Personally I'm not a big fan of Tom Cruise, but I really did like The Last Samurai. It's historical fiction, and it's also set around the same time period as one of my favorite anime shows Rurouni Kenshin. Like Kenshin, the Meiji Restoration and the aftermath of the Boshin War heavily influence the story. While it may seem silly that a Caucasian actor would be cast in a movie about Samurai, Cruise's character is based on the French officer Jules Brunet who was a veteran of Japan's Boshin War.
The movie is inspired by real events, but is given original characters and a story for more creative freedom. Basically Cruise plays Captain Nathan Algren, an American soldier who had been traumatized by the battles he fought against Native Americans. He arrives in Japan to help train Imperial Japanese troops to become more modernized. Their first challenge is a samurai rebellion which refuses to accept the changes of their country.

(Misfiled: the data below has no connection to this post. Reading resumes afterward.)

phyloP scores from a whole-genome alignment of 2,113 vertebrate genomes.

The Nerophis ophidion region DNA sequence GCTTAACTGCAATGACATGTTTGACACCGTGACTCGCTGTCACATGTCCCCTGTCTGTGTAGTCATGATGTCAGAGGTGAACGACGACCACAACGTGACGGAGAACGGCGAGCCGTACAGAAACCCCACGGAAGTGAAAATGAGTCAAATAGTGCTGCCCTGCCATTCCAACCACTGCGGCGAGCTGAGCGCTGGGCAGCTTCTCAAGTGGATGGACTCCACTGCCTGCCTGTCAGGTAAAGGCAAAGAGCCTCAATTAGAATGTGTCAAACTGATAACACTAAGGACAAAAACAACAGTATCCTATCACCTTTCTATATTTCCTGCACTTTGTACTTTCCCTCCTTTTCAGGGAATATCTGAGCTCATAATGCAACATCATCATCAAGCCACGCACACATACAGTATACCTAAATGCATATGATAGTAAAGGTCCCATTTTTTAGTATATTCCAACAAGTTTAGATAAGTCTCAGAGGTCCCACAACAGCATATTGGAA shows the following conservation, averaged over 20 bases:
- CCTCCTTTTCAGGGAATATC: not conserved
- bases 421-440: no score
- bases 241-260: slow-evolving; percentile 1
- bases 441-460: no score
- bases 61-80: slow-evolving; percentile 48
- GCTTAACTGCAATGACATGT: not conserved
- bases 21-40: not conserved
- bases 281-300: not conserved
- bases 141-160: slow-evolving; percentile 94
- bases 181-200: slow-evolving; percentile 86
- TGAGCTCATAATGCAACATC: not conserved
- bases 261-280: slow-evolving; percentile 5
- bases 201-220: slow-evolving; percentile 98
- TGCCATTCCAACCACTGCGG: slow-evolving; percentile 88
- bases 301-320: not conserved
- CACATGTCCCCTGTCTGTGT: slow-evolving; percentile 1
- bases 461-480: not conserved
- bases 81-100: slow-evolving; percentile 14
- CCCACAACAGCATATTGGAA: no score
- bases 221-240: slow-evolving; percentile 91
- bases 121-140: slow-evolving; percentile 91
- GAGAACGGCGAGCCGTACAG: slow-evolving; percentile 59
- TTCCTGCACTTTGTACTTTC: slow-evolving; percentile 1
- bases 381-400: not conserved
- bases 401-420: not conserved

Algren's forces lose a battle against the samurai, and he is captured. Their leader Katsumoto (who is based on the historical Saigo Takamori) somewhat befriends Algren, and is taken care of by Taka and her son. Though he faces the bitter irony with both sides knowing that in battle he made Taka a widow. Despite the conflict, Algren eventually becomes a member of the community, and takes their side is the great battle ahead.
I was pleased to learn that it did very well not only critically but in theaters in both America and Japan. Usually American attempts at making movies heavily based on Japan and Japanese culture/history turn out horrendous, but they did a marvelous job.